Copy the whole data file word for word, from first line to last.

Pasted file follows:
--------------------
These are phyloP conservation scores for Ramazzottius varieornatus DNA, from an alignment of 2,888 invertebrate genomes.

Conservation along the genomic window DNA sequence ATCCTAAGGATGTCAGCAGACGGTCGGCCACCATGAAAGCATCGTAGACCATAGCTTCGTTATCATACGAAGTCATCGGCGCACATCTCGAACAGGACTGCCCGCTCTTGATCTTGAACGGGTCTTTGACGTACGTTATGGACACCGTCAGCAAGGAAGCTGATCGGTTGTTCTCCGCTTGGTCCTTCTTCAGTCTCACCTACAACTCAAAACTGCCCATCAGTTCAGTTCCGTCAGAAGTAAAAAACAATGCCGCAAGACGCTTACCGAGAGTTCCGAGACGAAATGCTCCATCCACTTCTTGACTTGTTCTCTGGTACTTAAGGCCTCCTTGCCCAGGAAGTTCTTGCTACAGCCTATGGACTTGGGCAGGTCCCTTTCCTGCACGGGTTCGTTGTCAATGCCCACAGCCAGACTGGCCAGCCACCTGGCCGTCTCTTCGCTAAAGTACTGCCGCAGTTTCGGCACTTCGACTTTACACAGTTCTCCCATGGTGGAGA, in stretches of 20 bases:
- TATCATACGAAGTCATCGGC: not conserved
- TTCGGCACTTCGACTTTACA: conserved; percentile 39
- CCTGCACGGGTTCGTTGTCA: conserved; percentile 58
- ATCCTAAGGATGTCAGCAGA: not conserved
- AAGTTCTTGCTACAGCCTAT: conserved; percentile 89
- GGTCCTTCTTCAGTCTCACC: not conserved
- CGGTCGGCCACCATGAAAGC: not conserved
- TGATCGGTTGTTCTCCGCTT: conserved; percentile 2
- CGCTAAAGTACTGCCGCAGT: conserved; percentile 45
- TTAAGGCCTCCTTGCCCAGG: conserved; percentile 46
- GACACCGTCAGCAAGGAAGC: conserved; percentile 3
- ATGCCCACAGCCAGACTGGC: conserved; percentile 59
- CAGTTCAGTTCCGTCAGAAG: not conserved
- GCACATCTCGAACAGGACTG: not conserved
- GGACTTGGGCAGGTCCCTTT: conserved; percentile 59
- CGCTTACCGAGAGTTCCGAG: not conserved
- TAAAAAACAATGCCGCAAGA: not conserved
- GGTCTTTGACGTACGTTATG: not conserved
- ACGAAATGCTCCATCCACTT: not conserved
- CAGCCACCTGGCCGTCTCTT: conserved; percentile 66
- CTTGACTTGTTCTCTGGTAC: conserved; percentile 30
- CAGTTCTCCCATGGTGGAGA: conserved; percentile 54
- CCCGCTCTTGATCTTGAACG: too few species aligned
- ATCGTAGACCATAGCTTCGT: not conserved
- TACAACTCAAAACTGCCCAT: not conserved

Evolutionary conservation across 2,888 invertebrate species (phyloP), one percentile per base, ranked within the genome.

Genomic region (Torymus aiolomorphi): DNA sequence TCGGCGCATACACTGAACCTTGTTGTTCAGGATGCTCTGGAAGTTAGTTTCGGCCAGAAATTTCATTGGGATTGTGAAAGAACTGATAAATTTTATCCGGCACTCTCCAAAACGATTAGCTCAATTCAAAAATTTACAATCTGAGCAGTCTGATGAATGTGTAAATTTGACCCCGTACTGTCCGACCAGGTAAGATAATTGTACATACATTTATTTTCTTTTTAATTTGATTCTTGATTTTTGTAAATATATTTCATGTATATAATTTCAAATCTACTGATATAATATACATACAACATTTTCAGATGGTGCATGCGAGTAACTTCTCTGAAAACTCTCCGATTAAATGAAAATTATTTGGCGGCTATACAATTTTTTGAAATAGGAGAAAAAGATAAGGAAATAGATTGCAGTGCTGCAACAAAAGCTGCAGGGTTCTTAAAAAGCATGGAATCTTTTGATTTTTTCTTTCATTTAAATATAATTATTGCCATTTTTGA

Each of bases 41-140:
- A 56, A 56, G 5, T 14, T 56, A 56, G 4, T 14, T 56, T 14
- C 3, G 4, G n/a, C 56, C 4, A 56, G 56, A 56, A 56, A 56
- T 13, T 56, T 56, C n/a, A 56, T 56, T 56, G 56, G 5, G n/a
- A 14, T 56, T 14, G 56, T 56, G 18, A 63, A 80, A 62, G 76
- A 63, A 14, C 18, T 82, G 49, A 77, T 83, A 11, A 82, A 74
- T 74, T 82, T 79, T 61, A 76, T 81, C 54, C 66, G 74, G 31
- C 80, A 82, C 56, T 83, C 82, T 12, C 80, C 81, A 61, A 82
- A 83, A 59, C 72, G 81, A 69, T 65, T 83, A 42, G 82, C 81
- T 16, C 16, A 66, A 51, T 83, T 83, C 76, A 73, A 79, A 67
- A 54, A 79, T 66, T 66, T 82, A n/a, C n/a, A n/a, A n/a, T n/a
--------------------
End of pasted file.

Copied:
These are phyloP conservation scores for Ramazzottius varieornatus DNA, from an alignment of 2,888 invertebrate genomes.

Conservation along the genomic window DNA sequence ATCCTAAGGATGTCAGCAGACGGTCGGCCACCATGAAAGCATCGTAGACCATAGCTTCGTTATCATACGAAGTCATCGGCGCACATCTCGAACAGGACTGCCCGCTCTTGATCTTGAACGGGTCTTTGACGTACGTTATGGACACCGTCAGCAAGGAAGCTGATCGGTTGTTCTCCGCTTGGTCCTTCTTCAGTCTCACCTACAACTCAAAACTGCCCATCAGTTCAGTTCCGTCAGAAGTAAAAAACAATGCCGCAAGACGCTTACCGAGAGTTCCGAGACGAAATGCTCCATCCACTTCTTGACTTGTTCTCTGGTACTTAAGGCCTCCTTGCCCAGGAAGTTCTTGCTACAGCCTATGGACTTGGGCAGGTCCCTTTCCTGCACGGGTTCGTTGTCAATGCCCACAGCCAGACTGGCCAGCCACCTGGCCGTCTCTTCGCTAAAGTACTGCCGCAGTTTCGGCACTTCGACTTTACACAGTTCTCCCATGGTGGAGA, in stretches of 20 bases:
- TATCATACGAAGTCATCGGC: not conserved
- TTCGGCACTTCGACTTTACA: conserved; percentile 39
- CCTGCACGGGTTCGTTGTCA: conserved; percentile 58
- ATCCTAAGGATGTCAGCAGA: not conserved
- AAGTTCTTGCTACAGCCTAT: conserved; percentile 89
- GGTCCTTCTTCAGTCTCACC: not conserved
- CGGTCGGCCACCATGAAAGC: not conserved
- TGATCGGTTGTTCTCCGCTT: conserved; percentile 2
- CGCTAAAGTACTGCCGCAGT: conserved; percentile 45
- TTAAGGCCTCCTTGCCCAGG: conserved; percentile 46
- GACACCGTCAGCAAGGAAGC: conserved; percentile 3
- ATGCCCACAGCCAGACTGGC: conserved; percentile 59
- CAGTTCAGTTCCGTCAGAAG: not conserved
- GCACATCTCGAACAGGACTG: not conserved
- GGACTTGGGCAGGTCCCTTT: conserved; percentile 59
- CGCTTACCGAGAGTTCCGAG: not conserved
- TAAAAAACAATGCCGCAAGA: not conserved
- GGTCTTTGACGTACGTTATG: not conserved
- ACGAAATGCTCCATCCACTT: not conserved
- CAGCCACCTGGCCGTCTCTT: conserved; percentile 66
- CTTGACTTGTTCTCTGGTAC: conserved; percentile 30
- CAGTTCTCCCATGGTGGAGA: conserved; percentile 54
- CCCGCTCTTGATCTTGAACG: too few species aligned
- ATCGTAGACCATAGCTTCGT: not conserved
- TACAACTCAAAACTGCCCAT: not conserved

Evolutionary conservation across 2,888 invertebrate species (phyloP), one percentile per base, ranked within the genome.

Genomic region (Torymus aiolomorphi): DNA sequence TCGGCGCATACACTGAACCTTGTTGTTCAGGATGCTCTGGAAGTTAGTTTCGGCCAGAAATTTCATTGGGATTGTGAAAGAACTGATAAATTTTATCCGGCACTCTCCAAAACGATTAGCTCAATTCAAAAATTTACAATCTGAGCAGTCTGATGAATGTGTAAATTTGACCCCGTACTGTCCGACCAGGTAAGATAATTGTACATACATTTATTTTCTTTTTAATTTGATTCTTGATTTTTGTAAATATATTTCATGTATATAATTTCAAATCTACTGATATAATATACATACAACATTTTCAGATGGTGCATGCGAGTAACTTCTCTGAAAACTCTCCGATTAAATGAAAATTATTTGGCGGCTATACAATTTTTTGAAATAGGAGAAAAAGATAAGGAAATAGATTGCAGTGCTGCAACAAAAGCTGCAGGGTTCTTAAAAAGCATGGAATCTTTTGATTTTTTCTTTCATTTAAATATAATTATTGCCATTTTTGA

Each of bases 41-140:
- A 56, A 56, G 5, T 14, T 56, A 56, G 4, T 14, T 56, T 14
- C 3, G 4, G n/a, C 56, C 4, A 56, G 56, A 56, A 56, A 56
- T 13, T 56, T 56, C n/a, A 56, T 56, T 56, G 56, G 5, G n/a
- A 14, T 56, T 14, G 56, T 56, G 18, A 63, A 80, A 62, G 76
- A 63, A 14, C 18, T 82, G 49, A 77, T 83, A 11, A 82, A 74
- T 74, T 82, T 79, T 61, A 76, T 81, C 54, C 66, G 74, G 31
- C 80, A 82, C 56, T 83, C 82, T 12, C 80, C 81, A 61, A 82
- A 83, A 59, C 72, G 81, A 69, T 65, T 83, A 42, G 82, C 81
- T 16, C 16, A 66, A 51, T 83, T 83, C 76, A 73, A 79, A 67
- A 54, A 79, T 66, T 66, T 82, A n/a, C n/a, A n/a, A n/a, T n/a